Review: Only Ever Yours

Only Ever Yours
Author: Louise O’Neill
Pub Date: April 7th

Synopsis (Goodreads): 
In a world in which baby girls are no longer born naturally, women are bred in schools, trained in the arts of pleasing men until they are ready for the outside world. At graduation, the most highly rated girls become “companions”, permitted to live with their husbands and breed sons until they are no longer useful.
For the girls left behind, the future – as a concubine or a teacher – is grim.
Best friends Freida and Isabel are sure they’ll be chosen as companions – they are among the most highly rated girls in their year.
But as the intensity of final year takes hold, Isabel does the unthinkable and starts to put on weight. ..
And then, into this sealed female environment, the boys arrive, eager to choose a bride.
Freida must fight for her future – even if it means betraying the only friend, the only love, she has ever known. . .

My thoughts: 
There is a semi-spoiler at the end, it’s in the smallest print possible.
This book was interesting to say the least, I recommended it to one of my friends when I was only a a fourth of the way through, knowing she would enjoy it. On NetGalley the publishers marketed it as The Handmaid’s Tale meets Mean Girls. My favorite book meets my favorite movie, so naturally I had to read it, along with the amazing reviews it had been getting. I was ready to love it to bits and pieces, here I am almost a month after it was released having just finished it, mainly thanks to school, traveling and another book, which will get a review closer to publication.
I loved the society in this book, well loved probably isn’t the right word. There’s no word to accurately describe it because it was today’s standards on crack. It explored so many of today’s issues such as beauty, drug addiction, love and sex in a very believable way. It was very thought out and I felt if I was thrust into this world, I would know the ins and outs of it, granted I’d be absolutely starving and would hate life, but I could survive without making stupid mistakes like a certain main character.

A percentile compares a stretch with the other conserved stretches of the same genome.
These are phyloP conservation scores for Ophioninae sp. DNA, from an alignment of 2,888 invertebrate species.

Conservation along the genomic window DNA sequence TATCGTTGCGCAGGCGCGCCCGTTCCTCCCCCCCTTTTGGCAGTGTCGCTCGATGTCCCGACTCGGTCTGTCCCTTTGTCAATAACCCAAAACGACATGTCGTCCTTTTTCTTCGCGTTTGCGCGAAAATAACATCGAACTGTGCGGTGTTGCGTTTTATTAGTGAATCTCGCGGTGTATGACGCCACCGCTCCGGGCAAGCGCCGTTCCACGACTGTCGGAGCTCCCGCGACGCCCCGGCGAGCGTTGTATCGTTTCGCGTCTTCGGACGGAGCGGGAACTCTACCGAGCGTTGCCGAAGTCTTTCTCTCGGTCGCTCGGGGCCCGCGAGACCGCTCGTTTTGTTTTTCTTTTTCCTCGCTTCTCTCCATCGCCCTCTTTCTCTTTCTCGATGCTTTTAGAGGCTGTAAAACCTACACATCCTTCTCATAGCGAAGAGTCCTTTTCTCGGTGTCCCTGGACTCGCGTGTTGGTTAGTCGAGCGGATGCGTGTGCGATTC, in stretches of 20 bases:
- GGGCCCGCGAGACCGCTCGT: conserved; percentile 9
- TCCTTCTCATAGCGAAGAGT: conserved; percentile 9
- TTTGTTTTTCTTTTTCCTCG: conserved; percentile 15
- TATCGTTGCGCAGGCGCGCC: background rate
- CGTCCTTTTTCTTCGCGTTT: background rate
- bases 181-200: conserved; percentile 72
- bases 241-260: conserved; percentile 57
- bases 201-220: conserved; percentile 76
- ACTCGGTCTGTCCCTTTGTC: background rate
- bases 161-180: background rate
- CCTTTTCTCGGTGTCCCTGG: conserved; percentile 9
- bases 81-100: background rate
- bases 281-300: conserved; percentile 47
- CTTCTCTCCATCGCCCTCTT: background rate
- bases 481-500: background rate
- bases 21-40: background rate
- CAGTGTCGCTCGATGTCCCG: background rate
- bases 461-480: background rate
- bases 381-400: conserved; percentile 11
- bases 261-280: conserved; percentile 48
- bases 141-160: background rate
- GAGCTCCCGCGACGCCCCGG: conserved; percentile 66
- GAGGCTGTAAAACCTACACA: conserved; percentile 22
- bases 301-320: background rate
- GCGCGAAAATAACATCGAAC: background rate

In this book the girls names are lowercase and are generally referred to as numbers instead of their names, to symbolize how they are all interchangeable.
Now, for isobel. I didn’t quite understand her, until I got to the very end, so if you get frustrated or annoyed, don’t worry, just read.
In the beginning of this book I loved it. I was flipping through the pages so fast you’d think they would be getting deleted if I took too long to read them. The characters gripped me and I felt really bad for frieda, losing her best friend and having to deal with impossible beauty standards. I began to believe that she was going to get her happily ever after. I really loved the relationship between her and Darwin, if felt like the only thing real in this book.
However, as the book went on I did not feel as bad for her  and eventually grew to the point where I was annoyed with her and wanted to shake some sense into her. She wasn’t doing the right thing, she could never say anything right and it really did not seem that difficult. She got to the point where she was so annoying, it was just the same thing over and over and over and over.
SPOILER:In the end I thought she got what she deserved (until the last couple pages.)
I feel like I need a story of the same society from a chastity’s point of view and an Inheritant’s point of view.

Also the blogger whose review finally got me to sit down and read it: The Mile Long Bookshelf

In all: 3 stars

I would like to thank NetGalley and Quercus (US) for providing me with an e-arc in exchange for an honest review.

Let's talk!

Fill in your details below or click an icon to log in: Logo

You are commenting using your account. Log Out /  Change )

Twitter picture

You are commenting using your Twitter account. Log Out /  Change )

Facebook photo

You are commenting using your Facebook account. Log Out /  Change )

Connecting to %s

This site uses Akismet to reduce spam. Learn how your comment data is processed.